The flip-chart pad 4 may also include a backing sheet or cover stock 10 for supporting the plurality of overlying sheets 2 as best illustrated in FIG. 2. The backing 10 presents a folded edge 12 which is adapted to overlie a portion of the overlying tear sheets 2. Staples 16 are presented in the region of the folded edge portion 12 so as to fasten the plurality of tear sheets 2 between the folded edge 12 and backing 10 so as to define the flip-chart pad 4. The backing sheet may be made of any suitable material such as for example bristol board. Furthermore the backing sheet 10 may overlie only a portion of the tear sheets 2 so as for example to be similar in size and extent to the folded edge 12 as illustrated in FIGS. 1 and 2; or backing 10 may be coextensive with the tear sheets 2 (not shown).
Each tear sheet 6 may be removed from the stapled pad by sharply pulling downward on each tear sheet 6 so as to tear the tear sheet 6 away from the flip-chart pad 4 and particularly away from the staples 16.
The flip-chart pad 4 illustrated in FIG. 2 also includes a transparent film 14 disposed between the plurality of overlying tear sheets 2 and backing 10. The transparent film 14 is also adapted to be capable of generating static cling so as to cling to the plurality of tear sheets 2 as well as being adapted to be removed from the flip-chart pad 4 for securement to a wall surface 8 by means of static cling.
In a particular advantageous application the transparent film 14 may be adapted to overlie a tear sheet 6 which has adhered to a wall surface 8 by means of static cling so as to allow the user to show interaction of information included on the transparent film 14 with information included on tear sheet 6, or to permit the user to write on the transparent film 14 while overlayed over the tear sheet 6 so as not to mark up the information included on tear sheet 6.
The flip-chart pad 4 also includes apertures 18 through folded edge 14, plurality of tear sheets 2, transparent film 14 and backing 10 for receiving hooks or the like (not shown) so as to hang the flip-chart pad 4 from a suitable surface. Furthermore in one particular embodiment the staples 16 are located below apertures 18 so as to present a design weakness in the tear sheets thus faciliting the removal of the tear sheets 6 from the flip chart pad 4.
By tearing tear sheets 6 from pad 4 torn corners 40 are presented which represent the material left in the pad 4 between staples 16 and the corners of the tear sheets 6 located in the region of the folded portion 12. In one particular embodiment of the invention tear sheets 16 are heat sealed together along edge 42 in a manner so that tear sheet 6 will "tear" along a straight line 42 so as to eliminate the presence of any torn corners 40. Such heat sealing may be accomplished by utilizing sealing bars or ultrasonic welding which welds the film 6 together by agitating the molecules of the sheets 6 and generating heat for welding.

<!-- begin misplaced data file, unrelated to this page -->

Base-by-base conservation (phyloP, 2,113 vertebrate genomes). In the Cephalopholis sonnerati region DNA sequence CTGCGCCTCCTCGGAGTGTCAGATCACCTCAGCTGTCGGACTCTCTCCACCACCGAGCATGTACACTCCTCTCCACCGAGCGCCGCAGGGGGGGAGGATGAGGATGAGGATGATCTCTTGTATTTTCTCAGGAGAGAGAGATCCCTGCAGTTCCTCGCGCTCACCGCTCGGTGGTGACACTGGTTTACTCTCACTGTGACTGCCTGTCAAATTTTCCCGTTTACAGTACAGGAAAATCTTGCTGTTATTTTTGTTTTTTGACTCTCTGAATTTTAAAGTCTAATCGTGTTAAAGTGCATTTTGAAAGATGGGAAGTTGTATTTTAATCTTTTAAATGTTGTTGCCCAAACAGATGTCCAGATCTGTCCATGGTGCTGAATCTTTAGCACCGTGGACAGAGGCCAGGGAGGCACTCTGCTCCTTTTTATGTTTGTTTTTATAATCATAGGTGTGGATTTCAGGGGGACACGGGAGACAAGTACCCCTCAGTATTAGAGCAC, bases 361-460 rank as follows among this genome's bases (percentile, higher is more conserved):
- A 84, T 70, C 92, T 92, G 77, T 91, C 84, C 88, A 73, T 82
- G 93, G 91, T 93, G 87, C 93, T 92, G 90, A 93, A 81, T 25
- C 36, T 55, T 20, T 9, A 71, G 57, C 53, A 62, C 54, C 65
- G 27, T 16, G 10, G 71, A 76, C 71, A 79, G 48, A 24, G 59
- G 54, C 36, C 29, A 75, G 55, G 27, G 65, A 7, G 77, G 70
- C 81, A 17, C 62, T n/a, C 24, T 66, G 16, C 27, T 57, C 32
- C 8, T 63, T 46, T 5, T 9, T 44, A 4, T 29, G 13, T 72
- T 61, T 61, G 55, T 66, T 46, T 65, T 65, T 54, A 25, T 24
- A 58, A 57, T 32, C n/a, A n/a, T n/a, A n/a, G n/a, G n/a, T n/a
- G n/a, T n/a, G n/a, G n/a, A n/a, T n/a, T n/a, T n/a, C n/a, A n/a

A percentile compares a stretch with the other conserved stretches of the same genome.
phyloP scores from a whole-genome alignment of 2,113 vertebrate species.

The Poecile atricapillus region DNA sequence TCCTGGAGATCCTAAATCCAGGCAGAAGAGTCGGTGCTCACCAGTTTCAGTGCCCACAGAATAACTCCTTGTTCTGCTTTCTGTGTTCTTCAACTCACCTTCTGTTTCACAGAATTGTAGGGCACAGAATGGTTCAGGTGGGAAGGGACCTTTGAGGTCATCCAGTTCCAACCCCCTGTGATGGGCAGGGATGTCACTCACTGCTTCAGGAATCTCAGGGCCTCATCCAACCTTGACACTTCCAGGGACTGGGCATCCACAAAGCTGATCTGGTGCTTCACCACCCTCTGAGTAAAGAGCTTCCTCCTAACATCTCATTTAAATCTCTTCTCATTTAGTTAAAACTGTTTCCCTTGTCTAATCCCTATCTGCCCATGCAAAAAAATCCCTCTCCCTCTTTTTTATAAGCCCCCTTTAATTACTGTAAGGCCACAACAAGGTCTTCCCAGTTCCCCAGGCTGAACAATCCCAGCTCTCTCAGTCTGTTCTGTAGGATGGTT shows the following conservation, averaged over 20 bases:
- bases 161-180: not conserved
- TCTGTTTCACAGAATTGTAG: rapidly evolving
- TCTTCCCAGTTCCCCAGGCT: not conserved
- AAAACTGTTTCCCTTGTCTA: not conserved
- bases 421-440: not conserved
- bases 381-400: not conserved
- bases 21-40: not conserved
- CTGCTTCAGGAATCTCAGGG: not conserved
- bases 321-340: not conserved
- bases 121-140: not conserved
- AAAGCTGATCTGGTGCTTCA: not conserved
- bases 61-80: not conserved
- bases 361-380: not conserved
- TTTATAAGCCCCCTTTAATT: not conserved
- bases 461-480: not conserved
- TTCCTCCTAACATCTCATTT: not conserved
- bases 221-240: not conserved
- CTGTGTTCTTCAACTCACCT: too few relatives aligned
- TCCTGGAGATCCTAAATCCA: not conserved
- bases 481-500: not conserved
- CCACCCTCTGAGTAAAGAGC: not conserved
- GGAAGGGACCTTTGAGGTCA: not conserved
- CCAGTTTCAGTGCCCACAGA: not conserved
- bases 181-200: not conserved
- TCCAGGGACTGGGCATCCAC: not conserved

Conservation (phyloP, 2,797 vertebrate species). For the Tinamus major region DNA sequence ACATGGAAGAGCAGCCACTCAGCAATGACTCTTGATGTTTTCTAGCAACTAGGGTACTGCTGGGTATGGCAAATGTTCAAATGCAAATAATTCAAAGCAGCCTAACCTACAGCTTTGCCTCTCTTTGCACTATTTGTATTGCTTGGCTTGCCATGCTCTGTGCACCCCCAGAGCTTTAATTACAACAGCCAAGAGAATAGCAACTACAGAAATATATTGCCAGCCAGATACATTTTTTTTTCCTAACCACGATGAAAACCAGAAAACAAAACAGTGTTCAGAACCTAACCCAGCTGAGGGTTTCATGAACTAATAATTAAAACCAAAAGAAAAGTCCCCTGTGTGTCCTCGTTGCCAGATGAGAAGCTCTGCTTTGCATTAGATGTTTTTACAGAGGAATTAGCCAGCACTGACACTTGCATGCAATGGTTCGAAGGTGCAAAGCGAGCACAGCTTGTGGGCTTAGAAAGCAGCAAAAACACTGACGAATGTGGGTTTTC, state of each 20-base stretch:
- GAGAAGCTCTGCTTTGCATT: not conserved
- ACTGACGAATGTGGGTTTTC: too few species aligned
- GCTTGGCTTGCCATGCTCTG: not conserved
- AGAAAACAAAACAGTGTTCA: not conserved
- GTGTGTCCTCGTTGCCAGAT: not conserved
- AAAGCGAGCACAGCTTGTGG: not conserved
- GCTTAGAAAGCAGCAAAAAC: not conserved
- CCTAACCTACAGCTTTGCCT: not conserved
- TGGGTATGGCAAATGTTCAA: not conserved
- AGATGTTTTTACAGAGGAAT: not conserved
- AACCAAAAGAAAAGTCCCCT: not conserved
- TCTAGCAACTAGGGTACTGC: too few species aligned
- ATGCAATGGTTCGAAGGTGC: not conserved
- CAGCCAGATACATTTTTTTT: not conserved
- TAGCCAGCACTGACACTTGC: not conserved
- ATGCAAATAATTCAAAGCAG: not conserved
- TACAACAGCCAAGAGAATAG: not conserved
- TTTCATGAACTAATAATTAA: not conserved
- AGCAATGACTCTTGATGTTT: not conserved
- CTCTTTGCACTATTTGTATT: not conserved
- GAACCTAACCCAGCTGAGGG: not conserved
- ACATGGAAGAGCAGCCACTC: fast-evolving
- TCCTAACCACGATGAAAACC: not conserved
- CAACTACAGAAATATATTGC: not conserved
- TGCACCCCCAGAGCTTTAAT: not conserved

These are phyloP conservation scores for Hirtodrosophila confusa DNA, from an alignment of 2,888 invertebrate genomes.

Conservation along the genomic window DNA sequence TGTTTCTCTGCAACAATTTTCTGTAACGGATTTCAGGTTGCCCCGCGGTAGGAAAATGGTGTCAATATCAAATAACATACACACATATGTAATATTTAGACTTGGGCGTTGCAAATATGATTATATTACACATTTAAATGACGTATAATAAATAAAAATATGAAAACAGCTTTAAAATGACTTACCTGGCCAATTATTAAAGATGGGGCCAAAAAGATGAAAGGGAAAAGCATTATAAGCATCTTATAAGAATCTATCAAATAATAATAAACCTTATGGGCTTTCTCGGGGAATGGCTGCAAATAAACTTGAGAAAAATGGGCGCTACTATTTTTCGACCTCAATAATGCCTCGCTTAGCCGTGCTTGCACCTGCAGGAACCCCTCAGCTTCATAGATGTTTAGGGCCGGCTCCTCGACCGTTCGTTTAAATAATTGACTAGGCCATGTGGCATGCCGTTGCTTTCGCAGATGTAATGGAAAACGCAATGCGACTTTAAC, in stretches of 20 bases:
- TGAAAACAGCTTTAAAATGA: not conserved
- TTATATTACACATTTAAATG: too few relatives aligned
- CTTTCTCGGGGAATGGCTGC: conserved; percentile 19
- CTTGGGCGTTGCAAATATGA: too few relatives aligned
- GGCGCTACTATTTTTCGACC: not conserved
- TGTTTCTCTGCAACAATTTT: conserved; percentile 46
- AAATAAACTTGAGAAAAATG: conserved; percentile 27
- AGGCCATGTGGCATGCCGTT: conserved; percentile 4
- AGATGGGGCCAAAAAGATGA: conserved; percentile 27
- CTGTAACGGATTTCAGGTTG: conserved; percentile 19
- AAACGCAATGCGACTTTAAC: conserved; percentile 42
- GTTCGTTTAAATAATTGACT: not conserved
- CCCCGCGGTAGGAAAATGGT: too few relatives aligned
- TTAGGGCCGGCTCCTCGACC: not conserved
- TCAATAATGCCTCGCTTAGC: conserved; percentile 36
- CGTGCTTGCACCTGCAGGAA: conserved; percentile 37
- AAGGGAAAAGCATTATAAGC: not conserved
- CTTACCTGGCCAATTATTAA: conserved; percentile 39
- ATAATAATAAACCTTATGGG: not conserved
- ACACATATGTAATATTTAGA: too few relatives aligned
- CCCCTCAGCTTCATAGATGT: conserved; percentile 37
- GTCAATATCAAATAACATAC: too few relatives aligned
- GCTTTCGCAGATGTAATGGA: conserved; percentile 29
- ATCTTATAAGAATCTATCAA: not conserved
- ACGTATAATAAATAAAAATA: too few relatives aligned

The flip-chart pad 4 may be shipped in a corrugated package 20 best illustrated in FIG. 4. The corrugated package 20 comprises a back support 22 and flaps 24, 26, 28 and 30 which are adapted to move from an open position as illustrated in FIG. 4 so a to permit insertion of a flip-chart 4 therein to a closed position as illustrated by the phantom lines in FIG. 4 for shipment. Corrugated package 20 also includes holes 32 which may be adapted to hold flip-chart pad 4 by means of the apertures 18. Furthermore the corrugated package 22 may be used as a backing for the flip-chart pad 4 by removing the flaps 24, 26, 28 and 30.
It has been found that the best results occur when the plurality of tear sheets 2 include the following characteristics:
(a) whiteness of sheets;
(b) static generation and cling retention; and
The plurality of tear sheets 2 may also be adapted to be permanently fastened together in a colouring book form so as to present caricatures or designs adapted to be filled in by children with felt pens. Each sheet 2 could then be erased for reuse as a colouring book at a later date.
In another embodiment each sheet 6 may also include advertising material printed thereon and adapted to be placed on a transparent surface such as a glass or the like for securement thereto by means of static cling. For example, such sheet 6 may include advertising material and have particular advantages for use for the sale of new or used cars as the sheet 6 could be placed against the inside of the front window of a ca for securement thereto by static cling for advertising the price and financing features of the used car. Such adaptation would eliminate the need to paint such information on the outside surface of a front window of a new or used car.
Although the preferred embodiment as well as the operation and use has been specifically described in relation to the drawings it should be understood variations in the preferred embodiment could easily be achieved by a man skilled in the art without departing from the invention. Accordingly, the invention should not be understood to be limited to the exact form revealed in the drawings.
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|U.S. Classification||40/594, 428/192, 428/43, 281/21.1, 281/15.1|
|Cooperative Classification||Y10T428/15, G09F1/10, Y10T428/24777|
|Jan 11, 1990||AS||Assignment|
Owner name: DENNISON STATIONERY PRODUCTS, CO., MASSACHUSETTS
Free format text: ASSIGNMENT OF ASSIGNORS INTEREST.;ASSIGNOR:STATIC IMAGES (CANADA) INC.;REEL/FRAME:005212/0259
Effective date: 19891228
|Sep 29, 1994||FPAY||Fee payment|
Year of fee payment: 4
|Oct 29, 1998||FPAY||Fee payment|
Year of fee payment: 8
|Oct 29, 2002||FPAY||Fee payment|
Year of fee payment: 12